Posted by: bklunk | February 12, 2007

Doing Well By Doing Good?

Beffa’s International Relations Blog queries China’s motives in its economic relations with African countries.


Yesterday in class I read an article that described China’s relations with several African countries. Also in class we discussed the idea that “ones position depends on where they sit”. I thought that this article did a very good job at describing the various points of views that China and the several other African players have.

Mainly the article presented two ways to look at China’s economic relations with Africa. The fist that China is helping several African nations, like South Africa, and China is also helping promote the development of several countries. The article states that China has aided in several works projects. But on the other hand China many nations feel that China is doing to returning Africa to its colonized state of the early 20th century.

But the fact of the matter is that China seems to be promoting its own wealth and the wealth of others at the same time, what we see depends on where we sit. Say I’m inclined to look at this through a more liberal approach I would look at China’s actions as promoting relative gains through Africa. So what if China gains more x than its partner, the fact is both countries have gained more than they had before. But if more inclined to a realist perspective I’d say that china is in fact gaining more x and therefore is becoming more powerful not only in its relation to its partner but also to all other nations who are not part of this trade.

So what is the truth? As stated before it seems that China is doing both at the same time. A student in our class who lived in South Africa recently even stated that countries like South Africa have benefited tremendously from trade with China, but other like Zimbabwe have been left in the dust. It seems as if the world is watching to see if China will become the new African colonizer or if it actually help the troubled continent.

It seems that like good capitalists, the Chinese may be concentrating their attention on the countries in Africa that offer the most beneficial relationships with China, and maybe not on those that need it most.

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  1. China’s recent overtures to various African states prove to me that Chinese leadership understands how trade can improve one’s position of power on the world stage, especially as certain resources become more valuable for their own domestic production.

    First of all, I am a firm believer in the capitalist view of trade: two parties do not trade with one another unless each party sees the trade as beneficial. If the African states weren’t benefiting from increased trade with China, they wouldn’t participate in the trade. So, from the African point of view, the new Chinese relationship is a good thing.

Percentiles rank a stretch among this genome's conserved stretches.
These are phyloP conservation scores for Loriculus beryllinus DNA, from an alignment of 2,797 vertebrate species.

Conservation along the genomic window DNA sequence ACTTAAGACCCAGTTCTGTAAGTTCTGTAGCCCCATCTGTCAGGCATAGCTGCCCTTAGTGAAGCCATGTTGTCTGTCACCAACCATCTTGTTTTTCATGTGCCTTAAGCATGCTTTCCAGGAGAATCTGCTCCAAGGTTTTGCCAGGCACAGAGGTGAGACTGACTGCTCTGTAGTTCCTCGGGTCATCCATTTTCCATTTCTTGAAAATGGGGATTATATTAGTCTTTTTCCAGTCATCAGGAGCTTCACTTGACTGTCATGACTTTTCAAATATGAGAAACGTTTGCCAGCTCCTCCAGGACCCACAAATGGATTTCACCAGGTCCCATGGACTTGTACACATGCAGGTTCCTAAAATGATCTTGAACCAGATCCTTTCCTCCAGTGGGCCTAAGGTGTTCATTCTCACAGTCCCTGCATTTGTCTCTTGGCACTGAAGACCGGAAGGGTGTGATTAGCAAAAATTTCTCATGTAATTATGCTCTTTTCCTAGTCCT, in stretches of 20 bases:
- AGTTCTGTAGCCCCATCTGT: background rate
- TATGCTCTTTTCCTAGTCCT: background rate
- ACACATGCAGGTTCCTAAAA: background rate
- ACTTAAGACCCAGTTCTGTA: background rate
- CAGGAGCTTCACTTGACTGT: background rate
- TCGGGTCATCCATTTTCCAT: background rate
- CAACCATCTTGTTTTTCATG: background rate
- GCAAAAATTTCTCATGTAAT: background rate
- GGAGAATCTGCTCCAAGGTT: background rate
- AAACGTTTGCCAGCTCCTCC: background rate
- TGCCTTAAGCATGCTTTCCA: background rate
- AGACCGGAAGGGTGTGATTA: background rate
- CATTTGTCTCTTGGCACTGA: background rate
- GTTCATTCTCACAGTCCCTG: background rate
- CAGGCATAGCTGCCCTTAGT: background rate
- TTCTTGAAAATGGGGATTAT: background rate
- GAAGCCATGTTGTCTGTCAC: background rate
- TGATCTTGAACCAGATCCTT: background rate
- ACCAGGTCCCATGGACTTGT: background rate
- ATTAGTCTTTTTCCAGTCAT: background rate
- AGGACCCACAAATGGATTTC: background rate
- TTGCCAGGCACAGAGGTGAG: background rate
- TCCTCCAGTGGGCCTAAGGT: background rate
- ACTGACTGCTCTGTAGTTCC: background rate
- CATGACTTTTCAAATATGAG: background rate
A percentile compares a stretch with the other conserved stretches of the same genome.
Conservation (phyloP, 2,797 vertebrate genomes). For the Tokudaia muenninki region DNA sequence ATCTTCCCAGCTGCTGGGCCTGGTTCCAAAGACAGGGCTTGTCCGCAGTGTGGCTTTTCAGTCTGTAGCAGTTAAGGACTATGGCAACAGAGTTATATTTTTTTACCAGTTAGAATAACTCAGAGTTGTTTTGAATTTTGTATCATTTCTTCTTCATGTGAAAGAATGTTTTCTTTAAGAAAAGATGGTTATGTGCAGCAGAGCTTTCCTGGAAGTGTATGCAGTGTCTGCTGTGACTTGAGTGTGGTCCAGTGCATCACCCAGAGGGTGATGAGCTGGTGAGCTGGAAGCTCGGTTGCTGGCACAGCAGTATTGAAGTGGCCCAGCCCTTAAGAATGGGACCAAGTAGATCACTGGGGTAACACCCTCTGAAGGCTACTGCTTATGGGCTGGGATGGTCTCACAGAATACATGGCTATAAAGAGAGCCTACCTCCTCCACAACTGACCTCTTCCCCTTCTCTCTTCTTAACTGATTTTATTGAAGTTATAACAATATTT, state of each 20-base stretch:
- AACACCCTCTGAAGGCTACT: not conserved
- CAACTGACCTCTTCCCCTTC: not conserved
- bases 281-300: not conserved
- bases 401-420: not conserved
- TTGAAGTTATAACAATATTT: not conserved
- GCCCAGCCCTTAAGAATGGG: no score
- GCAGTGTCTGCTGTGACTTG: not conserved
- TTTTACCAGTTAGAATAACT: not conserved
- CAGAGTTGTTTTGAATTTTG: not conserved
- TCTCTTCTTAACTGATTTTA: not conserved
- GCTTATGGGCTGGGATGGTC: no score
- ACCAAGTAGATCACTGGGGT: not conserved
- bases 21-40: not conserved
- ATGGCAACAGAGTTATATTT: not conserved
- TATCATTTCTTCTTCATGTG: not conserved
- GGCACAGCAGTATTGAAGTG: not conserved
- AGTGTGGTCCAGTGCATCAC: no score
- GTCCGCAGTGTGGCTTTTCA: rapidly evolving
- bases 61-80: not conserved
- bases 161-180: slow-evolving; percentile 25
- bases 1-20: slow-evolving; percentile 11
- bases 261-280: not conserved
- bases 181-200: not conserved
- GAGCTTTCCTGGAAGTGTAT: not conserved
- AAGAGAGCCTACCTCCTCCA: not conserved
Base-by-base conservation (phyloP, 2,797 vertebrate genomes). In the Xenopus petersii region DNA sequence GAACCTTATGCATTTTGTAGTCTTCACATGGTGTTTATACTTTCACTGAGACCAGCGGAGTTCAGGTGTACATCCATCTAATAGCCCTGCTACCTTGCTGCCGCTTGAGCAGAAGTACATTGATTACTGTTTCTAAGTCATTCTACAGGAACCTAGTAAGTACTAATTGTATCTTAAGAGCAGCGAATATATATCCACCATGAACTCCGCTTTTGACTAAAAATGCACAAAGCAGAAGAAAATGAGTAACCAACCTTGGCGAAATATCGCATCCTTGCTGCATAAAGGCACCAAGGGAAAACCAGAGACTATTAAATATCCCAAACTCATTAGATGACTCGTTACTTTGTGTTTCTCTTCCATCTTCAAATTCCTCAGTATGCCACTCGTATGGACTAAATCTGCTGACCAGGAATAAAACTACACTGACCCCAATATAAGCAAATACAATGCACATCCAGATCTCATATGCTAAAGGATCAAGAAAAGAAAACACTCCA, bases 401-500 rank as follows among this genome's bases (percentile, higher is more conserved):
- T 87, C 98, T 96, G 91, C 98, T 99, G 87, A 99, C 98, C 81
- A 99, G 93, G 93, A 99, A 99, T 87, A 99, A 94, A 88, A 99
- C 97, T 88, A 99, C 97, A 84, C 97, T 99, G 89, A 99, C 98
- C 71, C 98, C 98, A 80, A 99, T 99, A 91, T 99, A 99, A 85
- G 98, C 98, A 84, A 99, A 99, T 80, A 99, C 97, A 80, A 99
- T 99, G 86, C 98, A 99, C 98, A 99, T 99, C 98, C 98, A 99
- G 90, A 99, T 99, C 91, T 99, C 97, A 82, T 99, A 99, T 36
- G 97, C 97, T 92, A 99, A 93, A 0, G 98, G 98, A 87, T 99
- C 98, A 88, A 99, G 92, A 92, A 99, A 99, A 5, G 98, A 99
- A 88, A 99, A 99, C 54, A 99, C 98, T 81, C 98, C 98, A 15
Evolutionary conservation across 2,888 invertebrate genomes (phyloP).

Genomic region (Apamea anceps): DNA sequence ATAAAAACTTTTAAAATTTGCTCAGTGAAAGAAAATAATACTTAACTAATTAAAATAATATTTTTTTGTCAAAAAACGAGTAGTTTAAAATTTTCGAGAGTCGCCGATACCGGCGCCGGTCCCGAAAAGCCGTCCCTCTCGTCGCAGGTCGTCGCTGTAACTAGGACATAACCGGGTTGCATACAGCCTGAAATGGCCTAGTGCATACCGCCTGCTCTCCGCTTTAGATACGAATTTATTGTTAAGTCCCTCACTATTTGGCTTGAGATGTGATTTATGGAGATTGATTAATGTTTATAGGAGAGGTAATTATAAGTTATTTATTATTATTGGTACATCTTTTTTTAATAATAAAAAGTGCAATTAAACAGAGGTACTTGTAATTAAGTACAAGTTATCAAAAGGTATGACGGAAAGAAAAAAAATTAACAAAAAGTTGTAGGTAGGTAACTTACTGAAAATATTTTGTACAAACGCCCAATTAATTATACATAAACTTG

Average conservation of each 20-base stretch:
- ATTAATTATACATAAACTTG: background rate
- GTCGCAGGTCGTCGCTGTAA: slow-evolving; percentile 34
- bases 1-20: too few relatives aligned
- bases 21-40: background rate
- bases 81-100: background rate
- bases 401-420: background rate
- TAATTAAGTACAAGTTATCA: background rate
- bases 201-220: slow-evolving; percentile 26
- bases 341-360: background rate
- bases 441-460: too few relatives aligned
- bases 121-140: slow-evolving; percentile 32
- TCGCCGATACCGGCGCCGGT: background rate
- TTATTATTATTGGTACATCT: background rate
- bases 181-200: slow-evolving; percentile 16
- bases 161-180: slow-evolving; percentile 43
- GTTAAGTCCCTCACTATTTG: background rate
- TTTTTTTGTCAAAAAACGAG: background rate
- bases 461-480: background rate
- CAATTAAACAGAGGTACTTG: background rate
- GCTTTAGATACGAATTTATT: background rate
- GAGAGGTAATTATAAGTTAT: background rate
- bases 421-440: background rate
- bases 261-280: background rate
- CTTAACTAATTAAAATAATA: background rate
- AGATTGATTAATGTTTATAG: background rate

As for what China is actually doing, I think that comparisons to 19th and 20th century colonization of Africa are way off the mark. In the past, the Western powers swooped into Africa to gain control of natural resources behind the barrel of a gun with little regard for the peoples who already inhabited the continent. Today, however, China has come to Africa to establish a two-way partnership that is, as I stated previously, beneficial to both parties; the situation is a far cry from the master/slave relationship that existed between the African colonies and their European “mother” countries.

  2. I believe that China’s venture to Africa displays the integrity as well as intelligence among the Chinese government. I think that it is good that they are not only making relationships with other countries, but that the countries are of Africa, a continent with many impoverished and less-developed countries that could benefit from trade with China. Also at the same time, they would be helping China with resources that they are unable to naturally produce or have.

    However, on the flip side, it could be true that China is promoting themselves, thus only making them stronger. And while Africa is being helped in the mean time, could China have other motives in mind that would in turn leave Africa dependent or locked by China? Obviously it is difficult to know all the Chinese Government’s plans and motives, and a lot would have to happen over a period of time for such an outcome, but it is just a thought as to what China could be thinking. But opposed to this, perhaps we can give China the benefit of the doubt, and that they truly are trying to make good relations with Africa, and that it may seem that they are promoting themselves more because they are more developed.

  3. I am torn. On one hand, I am inclined to believe that China is working only with the countries of Africa which they feel they can benefit from. On the other hand, in working with China, these countries are probably benefitting more than they ever would have without China. So, where is the line between a symbiotic relationship, and a parasitic relationship? Does it matter that China is probably benefitting more than the other countries? It is nearly impossible, and unfair, to assume to know China’s underlying agena in working with the African countries. And I suppose it could be argued that no matter what, these countries are still benefitting. It seems more important to ask if these countries think their relationship with China is a positive, cooperative one. If so, then maybe that is all that matters.